Turnsbergdalsbreen Project, NORWAY
Karen Weichert is the Norwegian project co-ordinator for the Tunsbergdalsbreen Project, which runs annual expeditions to the Tunsbergdalsbreen glacier--an 18-kilometre-long, one-to-two-kilometre-wide ice stream in western Norway--for young people from the UK and Norway. The project aims to promote awareness of glacial environments and environmental issues related to climate change, while also helping young people to experience expeditions and develop their interest in the natural sciences.
'Members of the expedition learn about climate change first hand,' Karen says. 'And through their fieldwork, they contribute to the monitoring of the biggest outlet of Norway's Jostedalabreen ice cap, the largest mass of ice on the European continent, and learn how glaciers can be used as indicators for climate change.'
Last August, a team travelled to the glacier and set up its base camp close to its snout, a remote area that can only be reached by boat. There they used advanced GPS equipment to collect data on ice velocity, elevation of the glacier surface and changes in its front position.
'Investigations have been made annually since 2009, and each year, the data get more interesting,' says Karen. 'For example, the 2011 expedition found that the glacier surface on the lower part of the glacier had melted down by an average of 4.5 metres since August 2010--on the 2009 to 2010 expeditions, the figure was 3.4 metres.'
Karen attended her first Explore conference last year and is looking forward to being back there in 2012, where she will once again be representing the Tunsbergdalsbreen project.
A medical elective at Manma Hospital, Kalikot, NEPAL
During his medical student days, junior doctor Ryan Hogan attended Explore a couple of times, and greatly enjoyed the experience. His first Explore led to a post as an assistant expedition medic, which gave him a taste of expedition medicine and altitude-physiology field research. Lessons learned prepared him for a recent solo trip to Nepal.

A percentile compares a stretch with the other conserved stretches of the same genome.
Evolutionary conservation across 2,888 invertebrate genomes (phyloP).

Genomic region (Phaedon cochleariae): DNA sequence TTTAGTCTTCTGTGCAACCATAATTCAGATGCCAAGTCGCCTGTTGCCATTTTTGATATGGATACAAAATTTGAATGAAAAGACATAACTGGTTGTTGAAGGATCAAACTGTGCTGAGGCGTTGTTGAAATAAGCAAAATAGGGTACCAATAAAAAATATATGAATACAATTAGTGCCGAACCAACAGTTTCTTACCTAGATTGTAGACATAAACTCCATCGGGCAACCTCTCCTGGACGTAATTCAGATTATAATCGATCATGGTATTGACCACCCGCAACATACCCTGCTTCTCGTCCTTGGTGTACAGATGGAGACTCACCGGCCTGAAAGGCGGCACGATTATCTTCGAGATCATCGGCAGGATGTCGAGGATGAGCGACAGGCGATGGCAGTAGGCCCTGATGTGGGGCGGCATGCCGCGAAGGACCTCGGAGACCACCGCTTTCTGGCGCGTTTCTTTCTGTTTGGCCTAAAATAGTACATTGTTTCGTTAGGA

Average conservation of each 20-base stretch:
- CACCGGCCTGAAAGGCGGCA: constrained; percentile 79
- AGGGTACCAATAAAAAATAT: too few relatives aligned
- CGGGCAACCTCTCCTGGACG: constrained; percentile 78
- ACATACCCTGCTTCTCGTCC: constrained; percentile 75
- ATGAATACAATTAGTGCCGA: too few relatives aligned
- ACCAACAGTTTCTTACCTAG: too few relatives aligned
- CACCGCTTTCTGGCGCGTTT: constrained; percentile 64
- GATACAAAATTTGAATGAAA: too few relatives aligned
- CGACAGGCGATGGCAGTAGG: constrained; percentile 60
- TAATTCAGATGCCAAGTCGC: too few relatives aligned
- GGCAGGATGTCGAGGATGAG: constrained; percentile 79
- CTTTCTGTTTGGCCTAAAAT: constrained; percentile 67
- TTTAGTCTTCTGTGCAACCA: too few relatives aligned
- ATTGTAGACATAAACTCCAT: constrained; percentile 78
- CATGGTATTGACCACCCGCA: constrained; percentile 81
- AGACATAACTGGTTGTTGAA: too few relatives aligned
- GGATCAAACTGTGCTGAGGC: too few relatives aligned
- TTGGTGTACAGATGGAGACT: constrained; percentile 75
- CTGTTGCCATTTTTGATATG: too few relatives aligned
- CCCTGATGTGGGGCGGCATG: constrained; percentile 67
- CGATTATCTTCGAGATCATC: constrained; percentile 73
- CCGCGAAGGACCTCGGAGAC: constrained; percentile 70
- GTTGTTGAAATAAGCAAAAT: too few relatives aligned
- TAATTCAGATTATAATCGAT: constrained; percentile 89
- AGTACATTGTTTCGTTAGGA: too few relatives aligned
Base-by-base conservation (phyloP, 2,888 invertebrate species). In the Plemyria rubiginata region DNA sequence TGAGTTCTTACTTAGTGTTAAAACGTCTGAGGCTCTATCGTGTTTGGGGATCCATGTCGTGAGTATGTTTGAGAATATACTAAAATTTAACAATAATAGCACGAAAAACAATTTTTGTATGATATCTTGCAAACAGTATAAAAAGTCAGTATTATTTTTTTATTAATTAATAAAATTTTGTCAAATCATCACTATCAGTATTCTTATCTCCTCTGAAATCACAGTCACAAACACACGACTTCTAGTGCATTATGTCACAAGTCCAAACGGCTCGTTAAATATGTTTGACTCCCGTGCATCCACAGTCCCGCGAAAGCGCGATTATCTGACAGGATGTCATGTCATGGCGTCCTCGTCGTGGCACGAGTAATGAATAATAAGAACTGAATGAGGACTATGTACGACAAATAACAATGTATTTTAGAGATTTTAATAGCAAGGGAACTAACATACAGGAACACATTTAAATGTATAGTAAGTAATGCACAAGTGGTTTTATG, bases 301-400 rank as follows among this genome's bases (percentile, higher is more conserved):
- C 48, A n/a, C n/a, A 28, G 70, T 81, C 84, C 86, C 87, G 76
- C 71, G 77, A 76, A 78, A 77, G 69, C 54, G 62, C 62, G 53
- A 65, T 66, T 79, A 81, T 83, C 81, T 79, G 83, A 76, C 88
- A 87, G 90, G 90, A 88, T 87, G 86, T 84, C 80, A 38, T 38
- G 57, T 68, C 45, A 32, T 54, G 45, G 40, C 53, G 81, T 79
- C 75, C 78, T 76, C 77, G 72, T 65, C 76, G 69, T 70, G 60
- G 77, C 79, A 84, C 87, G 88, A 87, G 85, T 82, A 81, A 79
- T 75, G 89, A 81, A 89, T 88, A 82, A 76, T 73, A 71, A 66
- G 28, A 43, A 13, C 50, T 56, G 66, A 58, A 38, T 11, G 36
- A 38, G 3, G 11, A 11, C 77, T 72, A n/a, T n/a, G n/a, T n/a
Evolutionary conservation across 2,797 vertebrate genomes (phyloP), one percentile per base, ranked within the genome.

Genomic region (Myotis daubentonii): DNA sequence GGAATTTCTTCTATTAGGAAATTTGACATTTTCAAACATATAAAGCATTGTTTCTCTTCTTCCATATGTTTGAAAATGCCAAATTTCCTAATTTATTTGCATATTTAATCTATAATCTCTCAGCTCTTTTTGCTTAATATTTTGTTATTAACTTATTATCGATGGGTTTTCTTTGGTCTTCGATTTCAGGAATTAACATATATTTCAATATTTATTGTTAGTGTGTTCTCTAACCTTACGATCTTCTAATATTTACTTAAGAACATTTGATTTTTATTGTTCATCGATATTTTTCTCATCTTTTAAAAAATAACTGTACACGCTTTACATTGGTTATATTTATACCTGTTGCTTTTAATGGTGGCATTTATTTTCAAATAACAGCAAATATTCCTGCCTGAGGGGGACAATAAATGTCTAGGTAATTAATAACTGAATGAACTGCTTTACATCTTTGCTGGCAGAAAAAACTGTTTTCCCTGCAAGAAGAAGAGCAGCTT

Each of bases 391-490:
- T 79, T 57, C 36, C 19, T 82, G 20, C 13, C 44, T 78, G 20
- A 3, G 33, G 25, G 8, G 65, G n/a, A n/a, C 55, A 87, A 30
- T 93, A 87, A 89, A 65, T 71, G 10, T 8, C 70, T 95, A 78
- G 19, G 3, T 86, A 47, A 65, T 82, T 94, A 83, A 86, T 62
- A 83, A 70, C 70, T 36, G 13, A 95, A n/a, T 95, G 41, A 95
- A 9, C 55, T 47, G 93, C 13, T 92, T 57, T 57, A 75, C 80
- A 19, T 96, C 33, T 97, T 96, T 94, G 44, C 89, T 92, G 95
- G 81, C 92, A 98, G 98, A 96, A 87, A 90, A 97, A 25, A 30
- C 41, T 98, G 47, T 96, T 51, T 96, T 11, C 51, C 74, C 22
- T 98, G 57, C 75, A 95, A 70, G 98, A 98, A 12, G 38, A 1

After finishing medical school in spring last year, he travelled to the far-western Kalikot region to work with the staff of Manma Hospital. 'The region is one of the poorest in Nepal, reflected by a childhood mortality rate of 15 per cent,' Ryan says. 'The 20-bed hospital had two doctors for a region of more than 120,000 people.'
Ryan was warmly welcomed into the hospital community, where he ran outpatient clinics, witnessing the burden of infectious disease among these communities. 'Typhoid, tuberculosis and cholera were rife--conditions associated with poor living conditions and unclean water supplies,' he says.
He also ran weekly workshops on the initial management of serious limb and head injuries, which are commonly sustained when farmers fall from farming terraces. 'These patients were particularly difficult for the staff to manage, as definitive treatment often involved surgery--available only after a long car or bus journey to a larger hospital,' Ryan says.
But there was also time for a bit of rest and relaxation. 'After the evening ward round, we would see the day out with a volleyball match against the local boys from neighbouring villages,' Ryan says. 'Special attention was required to keeping the ball from rolling down the mountainside!'
As a delegate and then as a speaker, Ryan found that Explore acted as a catalyst for planning and executing his dream expeditions. 'Returning to Explore gave me the drive to plan this solo expedition, from hearing fellow delegates' stories and getting great fundraising tips and encouragement to visit the Himalaya for a second time,' he says.